Medical Billing Blogs
When we last discussed the status of surprise billing legislation in a blog dated January of 2020, the laws had not yet been voted through and signed into law. However, on December 27, 2020, one of the stimulus bills that Congress passed and the president signed into law included a ban on surprise medical billing.
In the complex and demanding healthcare industry of today, the last thing clinics should have to worry about is a loss of revenue due to inconsistent billing. When their staff isn’t equipped or up to the task of keeping informed on medical billing needs, then they should turn to the ease of outsourcing.
While medical billing requires extensive knowledge of the constantly adapting medical codes, it also requires accurate information from the staff who collect those initial details from and interact more regularly with the patient.
If there’s one thing that will most likely continue after COVID-19 becomes more controlled through a widely distributed vaccine, it’s providers taking advantage of virtual visits—especially for rural areas or for routine check-ins. To save staff time an for patient convenience, these tele-health appointments will allow clinics to better serve their patients from anywhere.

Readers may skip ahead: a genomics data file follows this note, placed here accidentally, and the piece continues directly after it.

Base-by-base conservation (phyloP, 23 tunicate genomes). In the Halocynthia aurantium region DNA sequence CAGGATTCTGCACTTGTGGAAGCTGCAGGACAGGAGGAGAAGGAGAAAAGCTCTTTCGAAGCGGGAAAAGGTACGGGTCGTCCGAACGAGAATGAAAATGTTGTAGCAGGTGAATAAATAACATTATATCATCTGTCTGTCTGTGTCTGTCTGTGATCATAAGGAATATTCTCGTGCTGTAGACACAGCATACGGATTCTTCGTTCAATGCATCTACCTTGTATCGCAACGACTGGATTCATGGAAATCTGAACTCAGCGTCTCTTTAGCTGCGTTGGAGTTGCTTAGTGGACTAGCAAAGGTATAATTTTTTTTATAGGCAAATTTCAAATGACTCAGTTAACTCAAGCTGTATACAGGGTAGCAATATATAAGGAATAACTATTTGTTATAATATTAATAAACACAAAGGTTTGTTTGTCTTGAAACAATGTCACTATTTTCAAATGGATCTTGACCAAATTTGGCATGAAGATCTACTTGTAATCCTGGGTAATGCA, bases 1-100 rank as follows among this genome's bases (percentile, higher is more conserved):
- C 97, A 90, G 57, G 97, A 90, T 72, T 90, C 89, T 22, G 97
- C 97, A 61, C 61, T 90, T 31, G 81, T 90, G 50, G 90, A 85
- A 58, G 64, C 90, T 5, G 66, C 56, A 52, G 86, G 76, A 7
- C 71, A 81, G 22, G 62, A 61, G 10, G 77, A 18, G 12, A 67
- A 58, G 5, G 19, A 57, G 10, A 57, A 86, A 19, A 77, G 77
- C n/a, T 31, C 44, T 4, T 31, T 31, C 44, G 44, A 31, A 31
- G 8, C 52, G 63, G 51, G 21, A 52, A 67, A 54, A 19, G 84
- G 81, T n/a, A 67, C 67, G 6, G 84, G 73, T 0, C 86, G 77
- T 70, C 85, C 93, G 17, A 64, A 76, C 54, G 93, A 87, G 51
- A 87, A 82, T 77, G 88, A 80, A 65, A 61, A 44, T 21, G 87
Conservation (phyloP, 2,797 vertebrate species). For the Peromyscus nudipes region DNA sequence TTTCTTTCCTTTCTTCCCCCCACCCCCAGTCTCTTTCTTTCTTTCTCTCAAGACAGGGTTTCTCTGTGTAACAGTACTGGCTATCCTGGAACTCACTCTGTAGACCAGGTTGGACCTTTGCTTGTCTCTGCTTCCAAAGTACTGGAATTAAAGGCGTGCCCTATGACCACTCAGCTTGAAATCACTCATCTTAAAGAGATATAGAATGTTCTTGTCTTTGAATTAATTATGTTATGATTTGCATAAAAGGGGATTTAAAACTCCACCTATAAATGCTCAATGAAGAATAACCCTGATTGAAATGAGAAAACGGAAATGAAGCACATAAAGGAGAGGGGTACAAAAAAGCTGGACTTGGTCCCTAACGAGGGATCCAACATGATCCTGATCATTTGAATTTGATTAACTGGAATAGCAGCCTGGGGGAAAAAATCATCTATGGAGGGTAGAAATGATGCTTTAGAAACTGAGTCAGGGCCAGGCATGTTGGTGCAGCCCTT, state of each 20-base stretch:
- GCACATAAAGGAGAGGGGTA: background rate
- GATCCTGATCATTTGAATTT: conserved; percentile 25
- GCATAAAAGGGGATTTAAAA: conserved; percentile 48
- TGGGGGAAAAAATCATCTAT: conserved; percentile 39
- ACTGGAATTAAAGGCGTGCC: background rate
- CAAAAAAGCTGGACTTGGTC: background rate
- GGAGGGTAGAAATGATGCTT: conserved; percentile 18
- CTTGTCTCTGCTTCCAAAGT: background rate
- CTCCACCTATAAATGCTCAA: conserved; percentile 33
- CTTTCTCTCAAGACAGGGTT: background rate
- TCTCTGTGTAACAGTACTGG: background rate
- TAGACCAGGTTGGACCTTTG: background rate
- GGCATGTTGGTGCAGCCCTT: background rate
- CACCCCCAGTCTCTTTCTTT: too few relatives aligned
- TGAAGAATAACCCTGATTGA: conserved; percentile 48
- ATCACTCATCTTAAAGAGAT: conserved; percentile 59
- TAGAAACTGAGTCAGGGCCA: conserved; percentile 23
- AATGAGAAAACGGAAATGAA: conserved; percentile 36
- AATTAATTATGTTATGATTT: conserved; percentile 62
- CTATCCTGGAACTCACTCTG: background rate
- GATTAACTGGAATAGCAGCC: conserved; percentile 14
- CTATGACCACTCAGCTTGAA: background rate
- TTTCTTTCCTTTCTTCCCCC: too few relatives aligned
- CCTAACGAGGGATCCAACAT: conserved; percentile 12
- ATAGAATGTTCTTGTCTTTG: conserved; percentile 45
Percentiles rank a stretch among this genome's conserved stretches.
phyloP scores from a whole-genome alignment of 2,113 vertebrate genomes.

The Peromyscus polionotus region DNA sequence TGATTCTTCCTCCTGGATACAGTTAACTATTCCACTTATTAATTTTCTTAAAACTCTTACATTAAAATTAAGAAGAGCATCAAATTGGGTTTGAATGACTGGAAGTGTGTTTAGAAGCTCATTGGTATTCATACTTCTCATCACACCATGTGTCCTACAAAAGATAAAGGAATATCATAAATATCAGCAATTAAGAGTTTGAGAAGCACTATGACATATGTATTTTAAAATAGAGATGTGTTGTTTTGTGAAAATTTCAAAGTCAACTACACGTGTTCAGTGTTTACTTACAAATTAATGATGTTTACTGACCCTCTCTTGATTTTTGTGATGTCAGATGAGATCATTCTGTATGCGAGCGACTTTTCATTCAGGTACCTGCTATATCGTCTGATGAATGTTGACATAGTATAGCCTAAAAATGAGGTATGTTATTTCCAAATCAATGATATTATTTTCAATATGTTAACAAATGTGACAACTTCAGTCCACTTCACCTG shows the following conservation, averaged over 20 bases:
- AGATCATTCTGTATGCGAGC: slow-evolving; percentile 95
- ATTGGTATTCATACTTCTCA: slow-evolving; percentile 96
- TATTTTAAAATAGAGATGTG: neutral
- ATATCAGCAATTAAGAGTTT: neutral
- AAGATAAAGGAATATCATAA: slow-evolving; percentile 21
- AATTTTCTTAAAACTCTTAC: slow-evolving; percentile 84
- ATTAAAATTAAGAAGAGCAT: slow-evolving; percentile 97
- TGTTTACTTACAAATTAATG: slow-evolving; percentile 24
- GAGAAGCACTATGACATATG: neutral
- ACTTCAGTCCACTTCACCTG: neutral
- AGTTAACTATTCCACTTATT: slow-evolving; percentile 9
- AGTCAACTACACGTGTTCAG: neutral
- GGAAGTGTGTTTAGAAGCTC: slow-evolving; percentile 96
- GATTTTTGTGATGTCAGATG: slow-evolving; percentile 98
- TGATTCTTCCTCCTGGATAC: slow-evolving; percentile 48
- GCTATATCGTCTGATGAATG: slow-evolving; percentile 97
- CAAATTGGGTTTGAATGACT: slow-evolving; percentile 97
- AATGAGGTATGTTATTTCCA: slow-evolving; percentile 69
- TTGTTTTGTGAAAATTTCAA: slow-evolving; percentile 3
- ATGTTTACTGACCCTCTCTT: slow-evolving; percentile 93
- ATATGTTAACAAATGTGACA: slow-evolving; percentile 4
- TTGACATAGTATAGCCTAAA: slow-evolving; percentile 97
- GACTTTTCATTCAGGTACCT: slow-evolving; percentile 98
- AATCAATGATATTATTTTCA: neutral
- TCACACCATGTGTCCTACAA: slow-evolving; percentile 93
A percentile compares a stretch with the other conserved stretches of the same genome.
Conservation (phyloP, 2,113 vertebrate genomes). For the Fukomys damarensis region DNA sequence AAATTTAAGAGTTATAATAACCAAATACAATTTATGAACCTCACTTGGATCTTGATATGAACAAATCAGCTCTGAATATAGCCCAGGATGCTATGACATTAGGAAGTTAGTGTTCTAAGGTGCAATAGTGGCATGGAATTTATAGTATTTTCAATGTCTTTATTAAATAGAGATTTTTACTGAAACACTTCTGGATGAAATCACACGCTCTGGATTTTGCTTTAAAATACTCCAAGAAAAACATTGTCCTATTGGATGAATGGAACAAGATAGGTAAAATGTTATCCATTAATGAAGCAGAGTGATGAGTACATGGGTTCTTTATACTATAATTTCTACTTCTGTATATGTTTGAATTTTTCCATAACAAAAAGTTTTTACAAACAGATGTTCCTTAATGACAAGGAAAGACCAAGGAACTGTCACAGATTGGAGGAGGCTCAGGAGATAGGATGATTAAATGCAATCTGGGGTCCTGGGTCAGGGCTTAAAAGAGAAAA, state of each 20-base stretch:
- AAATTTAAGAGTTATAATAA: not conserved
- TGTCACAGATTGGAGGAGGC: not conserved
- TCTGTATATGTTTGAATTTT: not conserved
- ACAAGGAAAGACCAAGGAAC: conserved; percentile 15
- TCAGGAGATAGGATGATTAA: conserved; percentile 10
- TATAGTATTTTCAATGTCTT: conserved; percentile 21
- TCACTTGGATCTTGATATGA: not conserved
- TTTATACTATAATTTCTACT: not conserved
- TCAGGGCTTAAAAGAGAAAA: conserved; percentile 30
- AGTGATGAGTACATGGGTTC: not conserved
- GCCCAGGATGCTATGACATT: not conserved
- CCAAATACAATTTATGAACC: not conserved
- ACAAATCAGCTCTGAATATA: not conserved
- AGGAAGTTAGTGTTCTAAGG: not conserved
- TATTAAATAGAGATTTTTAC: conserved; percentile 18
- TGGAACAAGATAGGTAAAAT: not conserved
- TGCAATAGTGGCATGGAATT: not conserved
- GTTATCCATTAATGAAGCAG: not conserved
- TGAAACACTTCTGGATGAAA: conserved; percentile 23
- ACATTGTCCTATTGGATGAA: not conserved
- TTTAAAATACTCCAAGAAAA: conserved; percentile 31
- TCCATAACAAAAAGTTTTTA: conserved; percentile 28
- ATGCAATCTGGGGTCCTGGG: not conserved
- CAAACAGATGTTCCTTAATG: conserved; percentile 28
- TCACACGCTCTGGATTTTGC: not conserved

As with the majority of healthcare updates in the industry this year, the AMA released a new CPT code that aims to relieve some of effects of COVID-19 on providers. As a result of the pandemic, PPE and staff have been in high demand across all types of medical care, so this code was created to offset the long-term needs for extra precautions such as the increased cleaning and equipment. Effective September 8, 2020, the 99072 code can be applied to non-facility settings for expenses related to supplies, equipment, and staff time performed during the COVID-19 pandemic, officially categorized as a public health emergency as defined by law.